John Hadden typically handles plaintiff personal injury and wrongful death cases, but occasionally assists attorneys with cases involving other type of lawsuits. One example was the recent Georgia Court of Appeals decision in Mike's Furniture Barn v. Smith, Case No. A17A1162 (August 10, 2017). This case involved an allegedly wrongful foreclosure of our client's home, a type of consumer protection lawsuit. In 2002, the client financed a purchase of some personal property, and executed both a note and a security deed ("deed to secure debt"). In 2016, the lender commenced foreclosure proceedings against the borrower (our client) and foreclosed on her home. She then retained an attorney (our co-counsel, Ben Windham) who successfully had the foreclosure set aside and sought monetary damages for the wrongful foreclosure. The basis for setting aside the foreclosure was that the lender had simply waited two long - Georgia law provides for a 7-year reversionary period following maturity of the debt after which full title to the property reverts to the owner, after which foreclosure is unavailable. In some cases, however, that period can be extended to 20 years if the loan language contains an "affirmative statement contained in the record of conveyance intend to establish a perpetual or indefinite security interest in the real property conveyed to secure a debt or debts."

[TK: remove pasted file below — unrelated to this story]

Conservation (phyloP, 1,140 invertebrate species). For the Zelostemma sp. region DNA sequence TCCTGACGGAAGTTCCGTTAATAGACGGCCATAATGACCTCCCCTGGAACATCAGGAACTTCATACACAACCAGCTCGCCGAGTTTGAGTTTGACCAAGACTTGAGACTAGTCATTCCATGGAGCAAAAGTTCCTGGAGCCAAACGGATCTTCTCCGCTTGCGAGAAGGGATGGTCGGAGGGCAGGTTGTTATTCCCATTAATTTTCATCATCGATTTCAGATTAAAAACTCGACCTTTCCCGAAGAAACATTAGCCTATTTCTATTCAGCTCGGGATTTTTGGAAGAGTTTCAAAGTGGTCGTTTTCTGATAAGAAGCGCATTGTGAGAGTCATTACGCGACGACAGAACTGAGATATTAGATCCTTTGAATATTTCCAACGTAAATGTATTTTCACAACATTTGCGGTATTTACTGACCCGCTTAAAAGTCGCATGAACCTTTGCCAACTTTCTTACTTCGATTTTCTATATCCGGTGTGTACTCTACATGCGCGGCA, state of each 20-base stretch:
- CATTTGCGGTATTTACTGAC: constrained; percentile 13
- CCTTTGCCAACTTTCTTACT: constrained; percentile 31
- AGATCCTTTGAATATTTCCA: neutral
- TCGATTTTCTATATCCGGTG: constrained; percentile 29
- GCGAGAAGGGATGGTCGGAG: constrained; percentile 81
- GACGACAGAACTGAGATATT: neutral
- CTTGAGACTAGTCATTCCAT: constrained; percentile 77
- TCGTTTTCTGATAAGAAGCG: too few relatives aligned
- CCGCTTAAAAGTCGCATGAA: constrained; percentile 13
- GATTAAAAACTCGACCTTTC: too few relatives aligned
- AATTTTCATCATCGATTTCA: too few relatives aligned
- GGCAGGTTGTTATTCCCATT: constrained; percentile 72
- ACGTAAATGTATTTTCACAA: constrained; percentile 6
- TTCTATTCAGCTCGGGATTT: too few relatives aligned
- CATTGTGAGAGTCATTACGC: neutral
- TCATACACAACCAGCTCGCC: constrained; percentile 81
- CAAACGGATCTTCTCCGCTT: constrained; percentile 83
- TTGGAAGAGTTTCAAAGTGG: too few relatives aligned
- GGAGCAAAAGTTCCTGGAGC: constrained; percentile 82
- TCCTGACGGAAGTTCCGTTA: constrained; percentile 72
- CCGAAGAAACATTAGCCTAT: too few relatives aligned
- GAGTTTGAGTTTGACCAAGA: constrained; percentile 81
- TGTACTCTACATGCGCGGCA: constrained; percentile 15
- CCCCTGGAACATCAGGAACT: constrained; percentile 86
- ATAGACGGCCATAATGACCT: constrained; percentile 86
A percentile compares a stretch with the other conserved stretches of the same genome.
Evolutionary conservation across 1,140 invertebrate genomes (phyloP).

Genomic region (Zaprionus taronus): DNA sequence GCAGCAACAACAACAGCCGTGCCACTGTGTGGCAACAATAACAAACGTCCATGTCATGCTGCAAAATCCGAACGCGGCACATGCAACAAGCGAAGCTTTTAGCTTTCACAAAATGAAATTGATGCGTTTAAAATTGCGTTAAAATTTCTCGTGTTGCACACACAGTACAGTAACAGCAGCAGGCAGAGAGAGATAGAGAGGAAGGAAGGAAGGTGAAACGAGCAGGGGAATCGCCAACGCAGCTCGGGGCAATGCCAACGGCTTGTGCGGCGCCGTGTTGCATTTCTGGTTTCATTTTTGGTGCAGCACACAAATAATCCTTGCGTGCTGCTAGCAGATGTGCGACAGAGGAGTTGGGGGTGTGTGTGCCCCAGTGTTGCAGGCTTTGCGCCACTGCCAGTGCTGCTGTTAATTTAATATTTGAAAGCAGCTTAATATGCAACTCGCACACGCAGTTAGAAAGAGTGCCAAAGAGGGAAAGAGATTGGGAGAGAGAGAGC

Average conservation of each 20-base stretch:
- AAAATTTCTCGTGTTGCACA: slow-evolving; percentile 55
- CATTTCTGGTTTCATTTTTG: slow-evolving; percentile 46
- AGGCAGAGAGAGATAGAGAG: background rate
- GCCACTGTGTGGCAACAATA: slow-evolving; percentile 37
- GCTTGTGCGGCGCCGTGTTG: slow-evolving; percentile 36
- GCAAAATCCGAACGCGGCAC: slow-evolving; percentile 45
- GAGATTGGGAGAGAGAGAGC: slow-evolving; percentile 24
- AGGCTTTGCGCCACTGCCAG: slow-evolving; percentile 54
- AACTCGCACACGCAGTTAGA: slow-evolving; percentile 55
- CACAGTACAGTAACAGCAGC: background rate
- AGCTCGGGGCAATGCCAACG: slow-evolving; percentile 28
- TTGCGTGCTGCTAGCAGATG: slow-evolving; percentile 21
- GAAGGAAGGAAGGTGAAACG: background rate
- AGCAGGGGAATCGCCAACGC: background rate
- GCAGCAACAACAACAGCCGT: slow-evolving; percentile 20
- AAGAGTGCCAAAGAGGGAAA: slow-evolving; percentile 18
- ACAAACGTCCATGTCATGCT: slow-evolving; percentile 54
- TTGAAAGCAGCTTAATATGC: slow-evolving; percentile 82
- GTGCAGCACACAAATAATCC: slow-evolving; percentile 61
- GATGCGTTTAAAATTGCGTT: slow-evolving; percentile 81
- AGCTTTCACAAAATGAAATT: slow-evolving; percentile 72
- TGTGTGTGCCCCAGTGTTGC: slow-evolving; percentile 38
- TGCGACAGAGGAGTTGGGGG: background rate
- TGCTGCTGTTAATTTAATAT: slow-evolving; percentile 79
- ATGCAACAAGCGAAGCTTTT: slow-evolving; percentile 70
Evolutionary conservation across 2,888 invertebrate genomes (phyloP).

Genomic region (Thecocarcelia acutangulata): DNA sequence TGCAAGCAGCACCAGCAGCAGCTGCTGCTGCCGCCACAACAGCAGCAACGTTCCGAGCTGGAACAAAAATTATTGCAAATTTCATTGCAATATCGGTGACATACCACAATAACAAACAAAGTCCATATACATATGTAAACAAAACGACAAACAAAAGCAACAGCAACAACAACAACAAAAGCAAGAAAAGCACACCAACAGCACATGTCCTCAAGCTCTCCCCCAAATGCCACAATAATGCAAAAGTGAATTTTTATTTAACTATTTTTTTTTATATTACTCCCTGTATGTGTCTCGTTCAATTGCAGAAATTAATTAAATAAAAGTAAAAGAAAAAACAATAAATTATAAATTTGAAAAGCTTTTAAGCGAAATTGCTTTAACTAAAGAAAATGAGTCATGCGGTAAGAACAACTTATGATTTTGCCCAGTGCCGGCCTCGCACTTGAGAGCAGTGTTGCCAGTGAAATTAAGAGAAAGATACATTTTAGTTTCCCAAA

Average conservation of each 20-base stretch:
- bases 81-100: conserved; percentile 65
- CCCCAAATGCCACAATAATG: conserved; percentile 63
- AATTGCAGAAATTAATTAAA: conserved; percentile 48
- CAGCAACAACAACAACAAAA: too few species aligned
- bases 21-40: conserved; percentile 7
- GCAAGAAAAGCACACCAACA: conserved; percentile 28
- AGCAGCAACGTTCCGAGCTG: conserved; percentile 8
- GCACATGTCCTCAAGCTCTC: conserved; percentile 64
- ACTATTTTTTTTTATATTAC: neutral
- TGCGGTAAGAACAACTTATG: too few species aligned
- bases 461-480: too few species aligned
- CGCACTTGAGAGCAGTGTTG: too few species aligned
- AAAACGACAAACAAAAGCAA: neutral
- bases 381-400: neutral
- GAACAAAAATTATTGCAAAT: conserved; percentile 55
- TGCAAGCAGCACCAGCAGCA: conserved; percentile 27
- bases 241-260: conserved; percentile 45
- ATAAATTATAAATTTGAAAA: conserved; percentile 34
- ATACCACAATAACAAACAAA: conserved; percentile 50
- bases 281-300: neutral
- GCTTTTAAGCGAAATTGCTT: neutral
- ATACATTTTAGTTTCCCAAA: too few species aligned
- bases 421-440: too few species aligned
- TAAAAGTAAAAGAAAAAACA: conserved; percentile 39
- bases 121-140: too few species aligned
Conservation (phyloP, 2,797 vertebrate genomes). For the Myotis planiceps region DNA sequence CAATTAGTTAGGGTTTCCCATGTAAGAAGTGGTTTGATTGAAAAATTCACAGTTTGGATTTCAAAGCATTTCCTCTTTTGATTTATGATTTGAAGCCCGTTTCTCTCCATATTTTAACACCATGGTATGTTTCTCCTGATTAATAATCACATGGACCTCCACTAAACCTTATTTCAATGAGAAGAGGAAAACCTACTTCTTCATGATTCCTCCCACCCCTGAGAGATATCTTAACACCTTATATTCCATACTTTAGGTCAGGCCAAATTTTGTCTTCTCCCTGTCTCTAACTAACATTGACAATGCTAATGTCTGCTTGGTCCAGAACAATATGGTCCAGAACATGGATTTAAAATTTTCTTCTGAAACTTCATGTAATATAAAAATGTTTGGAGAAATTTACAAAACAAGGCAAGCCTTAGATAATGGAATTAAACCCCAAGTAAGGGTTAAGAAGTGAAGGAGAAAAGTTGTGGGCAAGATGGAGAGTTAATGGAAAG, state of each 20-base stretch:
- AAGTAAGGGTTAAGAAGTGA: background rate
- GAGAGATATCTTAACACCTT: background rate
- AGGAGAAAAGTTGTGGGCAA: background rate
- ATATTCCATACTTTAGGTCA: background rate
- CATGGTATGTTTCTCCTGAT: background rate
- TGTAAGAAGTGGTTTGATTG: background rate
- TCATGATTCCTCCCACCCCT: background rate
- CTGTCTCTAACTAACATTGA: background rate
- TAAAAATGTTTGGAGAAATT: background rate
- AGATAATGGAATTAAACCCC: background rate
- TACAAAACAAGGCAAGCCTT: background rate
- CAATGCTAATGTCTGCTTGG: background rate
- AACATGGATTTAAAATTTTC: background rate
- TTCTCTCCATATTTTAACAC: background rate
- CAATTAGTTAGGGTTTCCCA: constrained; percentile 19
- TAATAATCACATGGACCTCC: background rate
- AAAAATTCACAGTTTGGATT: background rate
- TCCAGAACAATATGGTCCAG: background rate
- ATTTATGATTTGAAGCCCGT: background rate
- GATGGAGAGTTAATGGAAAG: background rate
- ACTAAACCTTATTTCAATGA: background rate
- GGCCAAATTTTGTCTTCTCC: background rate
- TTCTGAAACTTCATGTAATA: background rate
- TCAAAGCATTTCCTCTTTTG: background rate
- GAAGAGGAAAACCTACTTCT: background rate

The defendants filed an appeal to the Georgia Court of Appeals, arguing that the language of the note and security deed did, in fact, contain the required language necessary to extend to period in which foreclosure could occur. But, after reviewing the documents, the Court of Appeals agreed with us, and the trial court, that the language did not clearly establish an intent to establish a perpetual debt, and therefore affirmed the setting aside of the foreclosure, and the granting of a permanent injunction against any further foreclosure actions.